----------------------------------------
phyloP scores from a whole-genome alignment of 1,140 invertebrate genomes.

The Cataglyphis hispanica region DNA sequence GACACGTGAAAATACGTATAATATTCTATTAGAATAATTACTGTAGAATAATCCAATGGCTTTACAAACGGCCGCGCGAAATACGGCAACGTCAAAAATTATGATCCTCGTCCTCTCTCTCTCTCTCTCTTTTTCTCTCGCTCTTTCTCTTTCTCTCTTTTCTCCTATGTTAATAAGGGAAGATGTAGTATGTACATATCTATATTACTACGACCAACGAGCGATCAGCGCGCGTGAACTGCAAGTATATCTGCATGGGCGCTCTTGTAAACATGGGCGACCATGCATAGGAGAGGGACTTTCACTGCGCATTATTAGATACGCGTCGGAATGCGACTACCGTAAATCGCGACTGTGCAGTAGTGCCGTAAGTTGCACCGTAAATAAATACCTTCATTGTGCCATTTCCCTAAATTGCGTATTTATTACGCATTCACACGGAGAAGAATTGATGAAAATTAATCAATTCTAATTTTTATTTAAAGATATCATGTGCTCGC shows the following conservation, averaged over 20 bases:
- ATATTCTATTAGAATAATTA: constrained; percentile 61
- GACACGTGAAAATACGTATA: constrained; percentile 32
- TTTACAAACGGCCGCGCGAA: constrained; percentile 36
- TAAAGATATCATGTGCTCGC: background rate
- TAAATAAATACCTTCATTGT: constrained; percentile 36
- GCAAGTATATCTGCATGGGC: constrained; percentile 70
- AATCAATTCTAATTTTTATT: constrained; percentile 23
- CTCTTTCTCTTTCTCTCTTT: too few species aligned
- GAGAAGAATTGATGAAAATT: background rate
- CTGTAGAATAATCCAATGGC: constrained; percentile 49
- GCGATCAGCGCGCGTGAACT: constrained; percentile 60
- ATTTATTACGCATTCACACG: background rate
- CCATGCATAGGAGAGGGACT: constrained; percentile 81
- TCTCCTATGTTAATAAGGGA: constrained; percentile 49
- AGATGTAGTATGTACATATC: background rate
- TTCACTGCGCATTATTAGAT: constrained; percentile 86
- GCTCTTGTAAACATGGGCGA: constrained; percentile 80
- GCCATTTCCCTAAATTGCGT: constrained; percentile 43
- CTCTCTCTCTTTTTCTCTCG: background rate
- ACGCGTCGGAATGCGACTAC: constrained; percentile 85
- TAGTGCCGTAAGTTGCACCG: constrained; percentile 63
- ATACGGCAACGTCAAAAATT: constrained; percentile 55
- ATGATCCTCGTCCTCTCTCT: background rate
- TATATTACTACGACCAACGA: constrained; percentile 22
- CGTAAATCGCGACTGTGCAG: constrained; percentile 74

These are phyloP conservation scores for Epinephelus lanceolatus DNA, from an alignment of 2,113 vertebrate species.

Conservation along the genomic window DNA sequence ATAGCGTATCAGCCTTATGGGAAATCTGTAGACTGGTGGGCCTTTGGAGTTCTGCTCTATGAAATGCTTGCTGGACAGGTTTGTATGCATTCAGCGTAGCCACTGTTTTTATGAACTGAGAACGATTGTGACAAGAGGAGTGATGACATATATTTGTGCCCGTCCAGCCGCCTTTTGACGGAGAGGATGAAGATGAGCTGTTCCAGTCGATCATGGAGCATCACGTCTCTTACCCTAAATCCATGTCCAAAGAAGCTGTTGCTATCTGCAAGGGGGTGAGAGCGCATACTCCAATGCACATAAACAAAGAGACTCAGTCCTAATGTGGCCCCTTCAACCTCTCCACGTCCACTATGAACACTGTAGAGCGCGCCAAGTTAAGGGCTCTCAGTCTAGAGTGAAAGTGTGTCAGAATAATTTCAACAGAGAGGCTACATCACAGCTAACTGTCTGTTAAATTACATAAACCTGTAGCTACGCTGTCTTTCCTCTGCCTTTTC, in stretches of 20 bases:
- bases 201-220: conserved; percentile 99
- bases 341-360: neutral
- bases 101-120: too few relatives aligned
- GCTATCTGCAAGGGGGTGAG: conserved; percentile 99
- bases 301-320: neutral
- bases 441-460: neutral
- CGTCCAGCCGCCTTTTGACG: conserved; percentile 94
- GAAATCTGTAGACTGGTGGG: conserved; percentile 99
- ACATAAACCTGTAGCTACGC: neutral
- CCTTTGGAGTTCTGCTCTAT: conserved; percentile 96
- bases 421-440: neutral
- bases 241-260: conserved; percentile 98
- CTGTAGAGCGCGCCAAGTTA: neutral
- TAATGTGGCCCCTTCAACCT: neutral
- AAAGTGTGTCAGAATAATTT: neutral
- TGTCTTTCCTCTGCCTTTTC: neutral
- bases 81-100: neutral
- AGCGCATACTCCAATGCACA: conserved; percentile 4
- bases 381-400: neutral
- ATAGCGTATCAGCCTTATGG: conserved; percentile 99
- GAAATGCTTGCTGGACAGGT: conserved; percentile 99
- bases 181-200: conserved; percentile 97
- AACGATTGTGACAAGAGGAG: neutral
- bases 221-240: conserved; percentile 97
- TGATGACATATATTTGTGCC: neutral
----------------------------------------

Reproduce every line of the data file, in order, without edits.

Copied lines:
phyloP scores from a whole-genome alignment of 1,140 invertebrate genomes.

The Cataglyphis hispanica region DNA sequence GACACGTGAAAATACGTATAATATTCTATTAGAATAATTACTGTAGAATAATCCAATGGCTTTACAAACGGCCGCGCGAAATACGGCAACGTCAAAAATTATGATCCTCGTCCTCTCTCTCTCTCTCTCTTTTTCTCTCGCTCTTTCTCTTTCTCTCTTTTCTCCTATGTTAATAAGGGAAGATGTAGTATGTACATATCTATATTACTACGACCAACGAGCGATCAGCGCGCGTGAACTGCAAGTATATCTGCATGGGCGCTCTTGTAAACATGGGCGACCATGCATAGGAGAGGGACTTTCACTGCGCATTATTAGATACGCGTCGGAATGCGACTACCGTAAATCGCGACTGTGCAGTAGTGCCGTAAGTTGCACCGTAAATAAATACCTTCATTGTGCCATTTCCCTAAATTGCGTATTTATTACGCATTCACACGGAGAAGAATTGATGAAAATTAATCAATTCTAATTTTTATTTAAAGATATCATGTGCTCGC shows the following conservation, averaged over 20 bases:
- ATATTCTATTAGAATAATTA: constrained; percentile 61
- GACACGTGAAAATACGTATA: constrained; percentile 32
- TTTACAAACGGCCGCGCGAA: constrained; percentile 36
- TAAAGATATCATGTGCTCGC: background rate
- TAAATAAATACCTTCATTGT: constrained; percentile 36
- GCAAGTATATCTGCATGGGC: constrained; percentile 70
- AATCAATTCTAATTTTTATT: constrained; percentile 23
- CTCTTTCTCTTTCTCTCTTT: too few species aligned
- GAGAAGAATTGATGAAAATT: background rate
- CTGTAGAATAATCCAATGGC: constrained; percentile 49
- GCGATCAGCGCGCGTGAACT: constrained; percentile 60
- ATTTATTACGCATTCACACG: background rate
- CCATGCATAGGAGAGGGACT: constrained; percentile 81
- TCTCCTATGTTAATAAGGGA: constrained; percentile 49
- AGATGTAGTATGTACATATC: background rate
- TTCACTGCGCATTATTAGAT: constrained; percentile 86
- GCTCTTGTAAACATGGGCGA: constrained; percentile 80
- GCCATTTCCCTAAATTGCGT: constrained; percentile 43
- CTCTCTCTCTTTTTCTCTCG: background rate
- ACGCGTCGGAATGCGACTAC: constrained; percentile 85
- TAGTGCCGTAAGTTGCACCG: constrained; percentile 63
- ATACGGCAACGTCAAAAATT: constrained; percentile 55
- ATGATCCTCGTCCTCTCTCT: background rate
- TATATTACTACGACCAACGA: constrained; percentile 22
- CGTAAATCGCGACTGTGCAG: constrained; percentile 74

These are phyloP conservation scores for Epinephelus lanceolatus DNA, from an alignment of 2,113 vertebrate species.

Conservation along the genomic window DNA sequence ATAGCGTATCAGCCTTATGGGAAATCTGTAGACTGGTGGGCCTTTGGAGTTCTGCTCTATGAAATGCTTGCTGGACAGGTTTGTATGCATTCAGCGTAGCCACTGTTTTTATGAACTGAGAACGATTGTGACAAGAGGAGTGATGACATATATTTGTGCCCGTCCAGCCGCCTTTTGACGGAGAGGATGAAGATGAGCTGTTCCAGTCGATCATGGAGCATCACGTCTCTTACCCTAAATCCATGTCCAAAGAAGCTGTTGCTATCTGCAAGGGGGTGAGAGCGCATACTCCAATGCACATAAACAAAGAGACTCAGTCCTAATGTGGCCCCTTCAACCTCTCCACGTCCACTATGAACACTGTAGAGCGCGCCAAGTTAAGGGCTCTCAGTCTAGAGTGAAAGTGTGTCAGAATAATTTCAACAGAGAGGCTACATCACAGCTAACTGTCTGTTAAATTACATAAACCTGTAGCTACGCTGTCTTTCCTCTGCCTTTTC, in stretches of 20 bases:
- bases 201-220: conserved; percentile 99
- bases 341-360: neutral
- bases 101-120: too few relatives aligned
- GCTATCTGCAAGGGGGTGAG: conserved; percentile 99
- bases 301-320: neutral
- bases 441-460: neutral
- CGTCCAGCCGCCTTTTGACG: conserved; percentile 94
- GAAATCTGTAGACTGGTGGG: conserved; percentile 99
- ACATAAACCTGTAGCTACGC: neutral
- CCTTTGGAGTTCTGCTCTAT: conserved; percentile 96
- bases 421-440: neutral
- bases 241-260: conserved; percentile 98
- CTGTAGAGCGCGCCAAGTTA: neutral
- TAATGTGGCCCCTTCAACCT: neutral
- AAAGTGTGTCAGAATAATTT: neutral
- TGTCTTTCCTCTGCCTTTTC: neutral
- bases 81-100: neutral
- AGCGCATACTCCAATGCACA: conserved; percentile 4
- bases 381-400: neutral
- ATAGCGTATCAGCCTTATGG: conserved; percentile 99
- GAAATGCTTGCTGGACAGGT: conserved; percentile 99
- bases 181-200: conserved; percentile 97
- AACGATTGTGACAAGAGGAG: neutral
- bases 221-240: conserved; percentile 97
- TGATGACATATATTTGTGCC: neutral